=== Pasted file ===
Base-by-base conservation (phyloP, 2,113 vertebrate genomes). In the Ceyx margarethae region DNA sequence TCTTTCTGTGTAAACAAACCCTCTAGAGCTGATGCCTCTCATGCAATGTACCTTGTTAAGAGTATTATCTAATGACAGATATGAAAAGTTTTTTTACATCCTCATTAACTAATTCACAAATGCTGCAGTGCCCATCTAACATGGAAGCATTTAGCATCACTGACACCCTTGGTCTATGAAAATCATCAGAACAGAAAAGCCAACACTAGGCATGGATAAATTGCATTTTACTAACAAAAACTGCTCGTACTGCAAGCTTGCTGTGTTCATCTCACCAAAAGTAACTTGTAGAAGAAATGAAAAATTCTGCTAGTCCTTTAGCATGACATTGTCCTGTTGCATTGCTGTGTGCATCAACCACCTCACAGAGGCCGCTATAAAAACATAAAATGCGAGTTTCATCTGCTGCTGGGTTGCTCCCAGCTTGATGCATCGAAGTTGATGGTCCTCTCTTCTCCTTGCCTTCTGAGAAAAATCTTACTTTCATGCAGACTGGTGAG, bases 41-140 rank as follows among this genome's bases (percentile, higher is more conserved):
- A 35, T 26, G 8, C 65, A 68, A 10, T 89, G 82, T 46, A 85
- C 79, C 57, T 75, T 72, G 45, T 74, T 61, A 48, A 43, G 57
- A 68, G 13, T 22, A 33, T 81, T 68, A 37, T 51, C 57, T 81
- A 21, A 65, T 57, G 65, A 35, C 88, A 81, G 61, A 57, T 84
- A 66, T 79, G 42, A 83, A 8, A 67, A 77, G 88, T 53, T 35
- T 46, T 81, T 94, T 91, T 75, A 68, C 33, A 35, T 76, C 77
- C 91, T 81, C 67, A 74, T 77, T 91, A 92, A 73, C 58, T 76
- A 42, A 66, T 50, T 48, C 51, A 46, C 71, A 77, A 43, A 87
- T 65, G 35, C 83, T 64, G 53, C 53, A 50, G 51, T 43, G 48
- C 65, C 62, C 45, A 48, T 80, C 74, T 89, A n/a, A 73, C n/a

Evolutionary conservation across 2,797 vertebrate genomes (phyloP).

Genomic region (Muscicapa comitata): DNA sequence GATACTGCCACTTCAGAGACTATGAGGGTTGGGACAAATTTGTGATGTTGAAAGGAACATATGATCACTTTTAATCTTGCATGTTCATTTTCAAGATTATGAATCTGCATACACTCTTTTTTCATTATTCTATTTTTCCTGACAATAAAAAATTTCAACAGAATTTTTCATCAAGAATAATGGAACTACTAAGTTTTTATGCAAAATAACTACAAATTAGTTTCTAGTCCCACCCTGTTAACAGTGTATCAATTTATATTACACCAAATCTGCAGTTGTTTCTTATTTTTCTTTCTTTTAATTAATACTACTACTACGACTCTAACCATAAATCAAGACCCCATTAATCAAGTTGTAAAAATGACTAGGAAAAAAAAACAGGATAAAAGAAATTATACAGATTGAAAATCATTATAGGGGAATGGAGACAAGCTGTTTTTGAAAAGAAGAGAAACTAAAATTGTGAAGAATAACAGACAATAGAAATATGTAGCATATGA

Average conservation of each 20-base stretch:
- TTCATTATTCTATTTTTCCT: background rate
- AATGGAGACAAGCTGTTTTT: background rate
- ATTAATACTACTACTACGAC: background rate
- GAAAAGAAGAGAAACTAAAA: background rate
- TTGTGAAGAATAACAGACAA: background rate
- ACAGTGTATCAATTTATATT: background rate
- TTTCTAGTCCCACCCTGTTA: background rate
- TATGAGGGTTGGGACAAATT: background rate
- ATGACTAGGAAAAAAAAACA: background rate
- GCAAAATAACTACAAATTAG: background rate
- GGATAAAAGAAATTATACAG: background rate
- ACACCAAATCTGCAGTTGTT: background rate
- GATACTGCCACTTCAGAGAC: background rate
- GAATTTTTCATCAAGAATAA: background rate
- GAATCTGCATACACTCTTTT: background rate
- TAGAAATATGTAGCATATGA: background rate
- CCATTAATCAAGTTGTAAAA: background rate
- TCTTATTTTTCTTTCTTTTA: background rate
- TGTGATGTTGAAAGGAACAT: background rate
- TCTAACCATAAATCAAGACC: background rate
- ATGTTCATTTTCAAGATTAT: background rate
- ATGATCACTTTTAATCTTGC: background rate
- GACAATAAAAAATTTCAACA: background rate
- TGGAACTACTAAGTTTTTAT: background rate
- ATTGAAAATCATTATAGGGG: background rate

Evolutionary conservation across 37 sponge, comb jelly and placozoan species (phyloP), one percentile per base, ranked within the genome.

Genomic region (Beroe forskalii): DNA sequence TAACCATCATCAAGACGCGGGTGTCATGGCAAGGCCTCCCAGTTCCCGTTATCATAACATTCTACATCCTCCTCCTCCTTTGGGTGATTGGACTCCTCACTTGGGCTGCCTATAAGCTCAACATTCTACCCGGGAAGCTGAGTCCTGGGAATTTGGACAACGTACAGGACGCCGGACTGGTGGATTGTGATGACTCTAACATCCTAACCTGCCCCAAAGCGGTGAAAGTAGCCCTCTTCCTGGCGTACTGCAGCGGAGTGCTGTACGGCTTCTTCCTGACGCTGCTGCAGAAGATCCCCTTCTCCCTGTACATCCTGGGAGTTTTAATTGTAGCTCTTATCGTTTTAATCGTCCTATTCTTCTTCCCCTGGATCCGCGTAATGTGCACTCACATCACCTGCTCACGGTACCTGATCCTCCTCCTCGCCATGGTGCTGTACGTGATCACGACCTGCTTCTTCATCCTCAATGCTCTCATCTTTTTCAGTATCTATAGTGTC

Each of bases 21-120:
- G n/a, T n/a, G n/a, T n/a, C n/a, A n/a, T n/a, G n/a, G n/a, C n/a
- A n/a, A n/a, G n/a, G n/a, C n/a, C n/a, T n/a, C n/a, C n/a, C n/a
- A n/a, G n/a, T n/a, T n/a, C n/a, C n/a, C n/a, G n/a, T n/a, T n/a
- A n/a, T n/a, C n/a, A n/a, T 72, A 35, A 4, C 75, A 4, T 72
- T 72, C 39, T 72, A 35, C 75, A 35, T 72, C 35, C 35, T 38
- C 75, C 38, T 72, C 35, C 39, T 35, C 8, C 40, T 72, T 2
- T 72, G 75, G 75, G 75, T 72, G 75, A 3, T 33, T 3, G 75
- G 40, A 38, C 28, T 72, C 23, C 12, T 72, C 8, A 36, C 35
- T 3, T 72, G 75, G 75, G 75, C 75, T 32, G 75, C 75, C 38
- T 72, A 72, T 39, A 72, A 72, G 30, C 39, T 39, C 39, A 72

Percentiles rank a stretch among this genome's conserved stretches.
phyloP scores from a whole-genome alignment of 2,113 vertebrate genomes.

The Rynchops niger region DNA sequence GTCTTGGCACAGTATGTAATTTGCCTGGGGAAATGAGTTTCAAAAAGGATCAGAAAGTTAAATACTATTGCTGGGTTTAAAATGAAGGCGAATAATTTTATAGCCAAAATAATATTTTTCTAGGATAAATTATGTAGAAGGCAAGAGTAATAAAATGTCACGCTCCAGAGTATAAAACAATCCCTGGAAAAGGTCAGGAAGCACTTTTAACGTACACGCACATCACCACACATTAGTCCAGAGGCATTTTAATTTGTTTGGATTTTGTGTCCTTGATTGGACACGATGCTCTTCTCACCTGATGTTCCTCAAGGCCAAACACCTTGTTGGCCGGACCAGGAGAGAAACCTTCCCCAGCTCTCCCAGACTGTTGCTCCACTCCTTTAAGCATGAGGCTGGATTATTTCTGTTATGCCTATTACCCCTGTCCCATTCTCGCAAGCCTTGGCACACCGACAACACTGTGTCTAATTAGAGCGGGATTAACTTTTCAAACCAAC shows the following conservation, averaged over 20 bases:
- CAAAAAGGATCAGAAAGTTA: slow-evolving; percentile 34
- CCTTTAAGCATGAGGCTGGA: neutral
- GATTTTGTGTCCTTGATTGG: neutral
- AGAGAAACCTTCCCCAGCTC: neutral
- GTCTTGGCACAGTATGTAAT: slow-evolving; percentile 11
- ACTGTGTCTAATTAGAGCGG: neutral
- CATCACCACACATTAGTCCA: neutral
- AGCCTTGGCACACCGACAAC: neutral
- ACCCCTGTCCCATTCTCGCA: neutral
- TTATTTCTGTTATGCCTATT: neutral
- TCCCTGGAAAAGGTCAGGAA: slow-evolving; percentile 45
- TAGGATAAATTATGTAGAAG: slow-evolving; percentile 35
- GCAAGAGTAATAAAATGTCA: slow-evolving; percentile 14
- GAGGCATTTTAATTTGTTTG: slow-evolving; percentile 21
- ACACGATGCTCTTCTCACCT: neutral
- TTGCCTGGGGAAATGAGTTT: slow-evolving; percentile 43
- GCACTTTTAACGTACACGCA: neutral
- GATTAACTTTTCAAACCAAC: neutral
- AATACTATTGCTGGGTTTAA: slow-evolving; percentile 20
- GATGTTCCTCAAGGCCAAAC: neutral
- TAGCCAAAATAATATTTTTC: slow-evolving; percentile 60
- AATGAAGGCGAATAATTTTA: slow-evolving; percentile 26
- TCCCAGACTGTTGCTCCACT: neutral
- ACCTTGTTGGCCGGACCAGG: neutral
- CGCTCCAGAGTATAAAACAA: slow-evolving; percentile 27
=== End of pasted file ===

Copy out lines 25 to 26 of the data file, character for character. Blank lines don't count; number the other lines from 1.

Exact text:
- GGATAAAAGAAATTATACAG: background rate
- ACACCAAATCTGCAGTTGTT: background rate